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The Seventh Circuit Court of Appeals recently addressed whether a federal district court improperly dismissed a 42 U.S.C. § 1983 (Section 1983) claim premised upon a skilled nursing home resident’s complaint that he was chemically restrained and later transferred and discharged without timely notice in violation of the Federal Nursing Home Reform Act (FNHRA). In Talevski v. Health and Hospital Corporation of Marion County (HHC) et al, Gorgi Talevski, through his wife Ivanka, sued HHC, Valparaiso Care, and American Senior Communities, LLC under Section 1983 for violations of FNHRA, 42 U.S.C. § 1396 et seq.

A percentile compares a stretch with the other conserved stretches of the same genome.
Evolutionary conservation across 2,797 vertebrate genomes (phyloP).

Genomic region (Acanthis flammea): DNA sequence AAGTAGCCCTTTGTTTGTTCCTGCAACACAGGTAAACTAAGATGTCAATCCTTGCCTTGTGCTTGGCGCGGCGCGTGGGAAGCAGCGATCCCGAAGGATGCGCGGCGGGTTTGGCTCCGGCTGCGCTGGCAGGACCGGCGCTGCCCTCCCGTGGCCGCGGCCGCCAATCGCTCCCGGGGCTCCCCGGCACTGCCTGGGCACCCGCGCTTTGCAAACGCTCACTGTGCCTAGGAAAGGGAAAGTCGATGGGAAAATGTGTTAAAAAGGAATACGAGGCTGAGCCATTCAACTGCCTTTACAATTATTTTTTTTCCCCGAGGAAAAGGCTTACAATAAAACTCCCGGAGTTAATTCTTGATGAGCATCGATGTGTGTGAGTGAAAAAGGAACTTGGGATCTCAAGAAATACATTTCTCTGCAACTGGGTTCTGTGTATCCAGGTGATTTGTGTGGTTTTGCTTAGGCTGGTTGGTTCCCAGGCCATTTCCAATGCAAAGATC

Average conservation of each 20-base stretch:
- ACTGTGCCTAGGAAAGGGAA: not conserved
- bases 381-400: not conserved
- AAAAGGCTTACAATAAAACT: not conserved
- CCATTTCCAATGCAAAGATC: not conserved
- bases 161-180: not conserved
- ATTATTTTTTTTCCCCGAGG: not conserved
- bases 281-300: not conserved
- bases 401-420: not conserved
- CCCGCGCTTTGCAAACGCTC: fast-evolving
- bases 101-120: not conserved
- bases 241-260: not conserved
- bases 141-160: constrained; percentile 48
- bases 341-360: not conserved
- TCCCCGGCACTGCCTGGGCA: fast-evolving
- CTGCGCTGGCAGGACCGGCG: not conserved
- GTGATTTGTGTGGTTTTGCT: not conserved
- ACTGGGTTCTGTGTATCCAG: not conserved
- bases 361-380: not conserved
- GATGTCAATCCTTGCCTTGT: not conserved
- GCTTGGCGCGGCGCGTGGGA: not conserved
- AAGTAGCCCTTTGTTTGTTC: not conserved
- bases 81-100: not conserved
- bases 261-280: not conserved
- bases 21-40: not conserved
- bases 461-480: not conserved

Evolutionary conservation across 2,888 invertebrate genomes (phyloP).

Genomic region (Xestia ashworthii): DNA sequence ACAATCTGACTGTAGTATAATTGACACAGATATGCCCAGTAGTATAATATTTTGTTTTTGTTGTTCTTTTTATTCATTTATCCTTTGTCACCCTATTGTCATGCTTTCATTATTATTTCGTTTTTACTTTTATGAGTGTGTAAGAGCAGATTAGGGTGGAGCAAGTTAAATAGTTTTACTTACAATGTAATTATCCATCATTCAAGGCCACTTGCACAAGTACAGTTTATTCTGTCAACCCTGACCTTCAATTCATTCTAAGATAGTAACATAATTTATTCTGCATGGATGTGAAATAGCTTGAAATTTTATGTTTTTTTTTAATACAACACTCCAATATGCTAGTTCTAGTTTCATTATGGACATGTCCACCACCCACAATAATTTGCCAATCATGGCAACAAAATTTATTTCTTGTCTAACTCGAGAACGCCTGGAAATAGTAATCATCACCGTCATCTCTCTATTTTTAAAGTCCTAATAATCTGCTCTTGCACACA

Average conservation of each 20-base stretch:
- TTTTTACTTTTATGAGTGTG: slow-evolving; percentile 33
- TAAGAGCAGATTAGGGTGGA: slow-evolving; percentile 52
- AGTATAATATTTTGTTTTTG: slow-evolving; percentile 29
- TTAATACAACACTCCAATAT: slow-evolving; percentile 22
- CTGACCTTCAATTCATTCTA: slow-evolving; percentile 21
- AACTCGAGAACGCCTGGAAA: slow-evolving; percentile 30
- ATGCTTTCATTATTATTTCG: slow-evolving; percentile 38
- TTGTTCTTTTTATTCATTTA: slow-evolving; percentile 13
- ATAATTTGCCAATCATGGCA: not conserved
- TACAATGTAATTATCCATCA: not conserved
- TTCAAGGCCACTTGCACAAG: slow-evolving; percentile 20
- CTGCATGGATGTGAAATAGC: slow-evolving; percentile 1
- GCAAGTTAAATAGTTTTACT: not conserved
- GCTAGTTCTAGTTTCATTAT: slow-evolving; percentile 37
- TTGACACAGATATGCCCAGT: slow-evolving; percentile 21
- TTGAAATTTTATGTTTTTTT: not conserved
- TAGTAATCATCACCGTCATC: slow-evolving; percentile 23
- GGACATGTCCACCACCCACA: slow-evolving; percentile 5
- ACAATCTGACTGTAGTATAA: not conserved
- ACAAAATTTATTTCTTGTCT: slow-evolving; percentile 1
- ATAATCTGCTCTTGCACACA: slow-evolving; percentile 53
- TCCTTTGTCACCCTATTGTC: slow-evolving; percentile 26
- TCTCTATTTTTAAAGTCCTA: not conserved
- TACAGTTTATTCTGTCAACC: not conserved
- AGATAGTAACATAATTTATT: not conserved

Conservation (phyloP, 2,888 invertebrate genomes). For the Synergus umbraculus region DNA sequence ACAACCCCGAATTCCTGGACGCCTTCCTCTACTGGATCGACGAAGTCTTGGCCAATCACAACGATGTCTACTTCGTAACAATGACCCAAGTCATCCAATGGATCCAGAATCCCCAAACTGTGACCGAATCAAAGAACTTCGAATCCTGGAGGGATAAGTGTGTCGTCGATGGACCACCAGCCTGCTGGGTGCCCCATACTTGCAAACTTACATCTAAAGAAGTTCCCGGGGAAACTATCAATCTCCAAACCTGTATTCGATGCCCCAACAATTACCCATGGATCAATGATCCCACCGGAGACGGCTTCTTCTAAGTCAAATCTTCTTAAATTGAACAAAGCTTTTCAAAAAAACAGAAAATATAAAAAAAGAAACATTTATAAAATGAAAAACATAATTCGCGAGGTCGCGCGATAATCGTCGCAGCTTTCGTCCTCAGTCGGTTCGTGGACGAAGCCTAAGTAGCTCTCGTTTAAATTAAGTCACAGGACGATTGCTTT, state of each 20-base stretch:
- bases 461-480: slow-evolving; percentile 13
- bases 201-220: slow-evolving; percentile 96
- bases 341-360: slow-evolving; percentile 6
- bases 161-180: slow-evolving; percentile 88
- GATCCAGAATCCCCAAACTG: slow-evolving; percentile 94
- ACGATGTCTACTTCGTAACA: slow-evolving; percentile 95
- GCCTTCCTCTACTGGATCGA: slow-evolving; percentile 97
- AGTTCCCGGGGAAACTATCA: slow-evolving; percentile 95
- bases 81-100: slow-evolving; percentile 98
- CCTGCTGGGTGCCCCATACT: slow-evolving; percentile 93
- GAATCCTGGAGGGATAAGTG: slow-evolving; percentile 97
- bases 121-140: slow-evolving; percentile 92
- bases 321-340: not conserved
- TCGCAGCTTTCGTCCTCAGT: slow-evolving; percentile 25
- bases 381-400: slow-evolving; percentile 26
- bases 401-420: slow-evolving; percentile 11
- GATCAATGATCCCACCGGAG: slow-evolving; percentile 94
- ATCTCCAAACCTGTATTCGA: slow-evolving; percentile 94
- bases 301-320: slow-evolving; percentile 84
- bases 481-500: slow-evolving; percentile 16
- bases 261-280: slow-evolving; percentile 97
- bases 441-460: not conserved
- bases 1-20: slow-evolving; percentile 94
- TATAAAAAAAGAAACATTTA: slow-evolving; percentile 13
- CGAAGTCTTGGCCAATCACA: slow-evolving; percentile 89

Specifically, Talevski alleged in his complaint against the skilled nursing facility, Valparaiso Care, that it failed to follow FHNRA in several respects including failing to provide adequate medical care, administering psychotropic medicine to chemically restrain him resulting in rapid physical and mental decline, discharging him without the consent of his family or guardian, refusing to fulfill an administrative judge’s order to readmit him, and maintaining a policy, practice, or custom that failed to promote, maintain, or enhance the quality of his and each resident’s life. On appeal, Talevski narrowed the allegations to only two particulars that appear in FNHRA: the right to be free of chemical restraints imposed for purposes of discipline or convenience and his rights related to resident-transfer and discharge procedures, namely his right to remain at Valparaiso Care and to receive timely notice of transfer or discharge.